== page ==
The flexible strap and castered wheels provide less than complete control of the luggage. If the castered wheels are stiff, they do not center properly and the luggage wanders, that is, it does not move in a straight line behind a user. The luggage will fall, particularly when walking fast or running. Luggage cannot turn corners very well, particularly if the casters are stiff.

The luggage must trail the user. The user cannot have the luggage alongside and inch it forward with the strap while standing in line at a ticket counter.

Other prior art consists of the following:

1) Luggage having a retracting flexible strap in an end wall.

2) Luggage having, on an end wall, a short, rigid, pivotally mounted pull handle cooperating with a pair of wheels on the opposite end of the luggage. This permits one end of the luggage to be lifted off the ground and pulled.

3) Luggage having a flat rigid handle that telescopes into the center of the side of hard sided luggage. Wheels mounted on the corner of the luggage directly below the handle permit the luggage to be tilted forward and pulled on the two wheels by the extended telescoping handle. The telescoping handle does not pivot.

4) A truck for moving articles from place to place, the truck having a platform mounted on two centrally located wheels, the platform having castered wheels at its forward and rearward ends and a rigid handle is provided to pull the truck.

BRIEF SUMMARY OF THE INVENTION

An objective of the present invention has been to provide an improved wheel and pull structure for luggage that puts the user more completely in control.

Another objective of the invention has been to provide a permanently-attached telescoping rigid pull for luggage that improves the stability of the luggage, its maneuverability and control.

Another objective of the invention has been to provide a wheel system for luggage imparting significantly improved maneuverability to the luggage.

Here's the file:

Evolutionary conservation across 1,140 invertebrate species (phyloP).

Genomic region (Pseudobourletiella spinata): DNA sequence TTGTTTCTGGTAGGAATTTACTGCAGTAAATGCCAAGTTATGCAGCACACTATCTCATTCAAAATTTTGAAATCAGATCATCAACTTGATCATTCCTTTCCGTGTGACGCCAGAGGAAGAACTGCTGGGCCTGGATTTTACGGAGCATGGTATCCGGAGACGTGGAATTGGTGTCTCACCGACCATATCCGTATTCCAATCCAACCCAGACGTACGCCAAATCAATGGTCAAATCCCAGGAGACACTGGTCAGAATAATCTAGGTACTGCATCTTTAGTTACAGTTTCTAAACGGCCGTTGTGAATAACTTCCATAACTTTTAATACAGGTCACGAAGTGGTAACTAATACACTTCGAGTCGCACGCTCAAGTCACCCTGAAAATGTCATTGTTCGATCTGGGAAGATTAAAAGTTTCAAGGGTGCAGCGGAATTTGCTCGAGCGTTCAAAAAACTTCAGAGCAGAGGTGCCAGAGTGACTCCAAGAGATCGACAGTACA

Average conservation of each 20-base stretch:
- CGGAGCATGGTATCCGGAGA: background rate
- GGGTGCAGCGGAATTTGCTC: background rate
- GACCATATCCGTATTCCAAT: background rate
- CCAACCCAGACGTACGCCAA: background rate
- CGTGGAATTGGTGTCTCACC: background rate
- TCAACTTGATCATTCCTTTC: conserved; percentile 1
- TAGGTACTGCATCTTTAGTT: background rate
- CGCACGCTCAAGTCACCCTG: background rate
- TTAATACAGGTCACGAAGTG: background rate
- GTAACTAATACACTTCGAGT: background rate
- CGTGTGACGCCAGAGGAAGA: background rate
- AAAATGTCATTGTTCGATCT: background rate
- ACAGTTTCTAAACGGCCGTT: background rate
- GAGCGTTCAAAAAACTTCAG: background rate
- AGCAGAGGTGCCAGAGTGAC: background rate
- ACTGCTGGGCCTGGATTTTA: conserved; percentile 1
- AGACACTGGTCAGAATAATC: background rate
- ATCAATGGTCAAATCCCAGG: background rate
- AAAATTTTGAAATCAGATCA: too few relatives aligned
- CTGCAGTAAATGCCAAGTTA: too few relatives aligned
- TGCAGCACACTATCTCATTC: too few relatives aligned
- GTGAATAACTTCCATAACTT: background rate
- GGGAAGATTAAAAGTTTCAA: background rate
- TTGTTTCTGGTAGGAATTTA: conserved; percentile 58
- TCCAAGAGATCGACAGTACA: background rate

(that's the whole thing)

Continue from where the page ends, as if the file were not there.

These objectives of the invention have been attained by providing a rigid handle that is permanently attached to the luggage. When inoperative, the rigid handle is preferably telescoped in a sheath that is attached inside the luggage to an end wall. When in operative position, the handle is extended out of the sheath.

The handle can be pulled to and frictionally retained in an intermediate position between retracted and fully-extended. In this position, the handle can be used by the user standing alongside the luggage to inch the luggage forward.

The luggage is supported on two major wheels that are centrally located on the bottom of the luggage, preferably in wheel wells recessed into the luggage side walls, and a minor end wheel at each end of the luggage. Preferably but not necessarily, the end wheels are above the side wheels when the bottom wall of the luggage is horizontal. With this wheel arrangement, the luggage can be rolled with a three-wheel support or can, for maneuverability, be spun on a central axis simply by revolving about the two major wheels with the minor wheels not touching the ground.

A rigid handle for use with soft-sided luggage has been disclosed in a co-pending application entitled luggage frame with pull handle having Serial No. 07/487,459 which is assigned to the assignee of the present application. The disclosure of that application is herein incorporated in its entirety by reference. The present invention is applicable to both hard sided and soft sided luggage.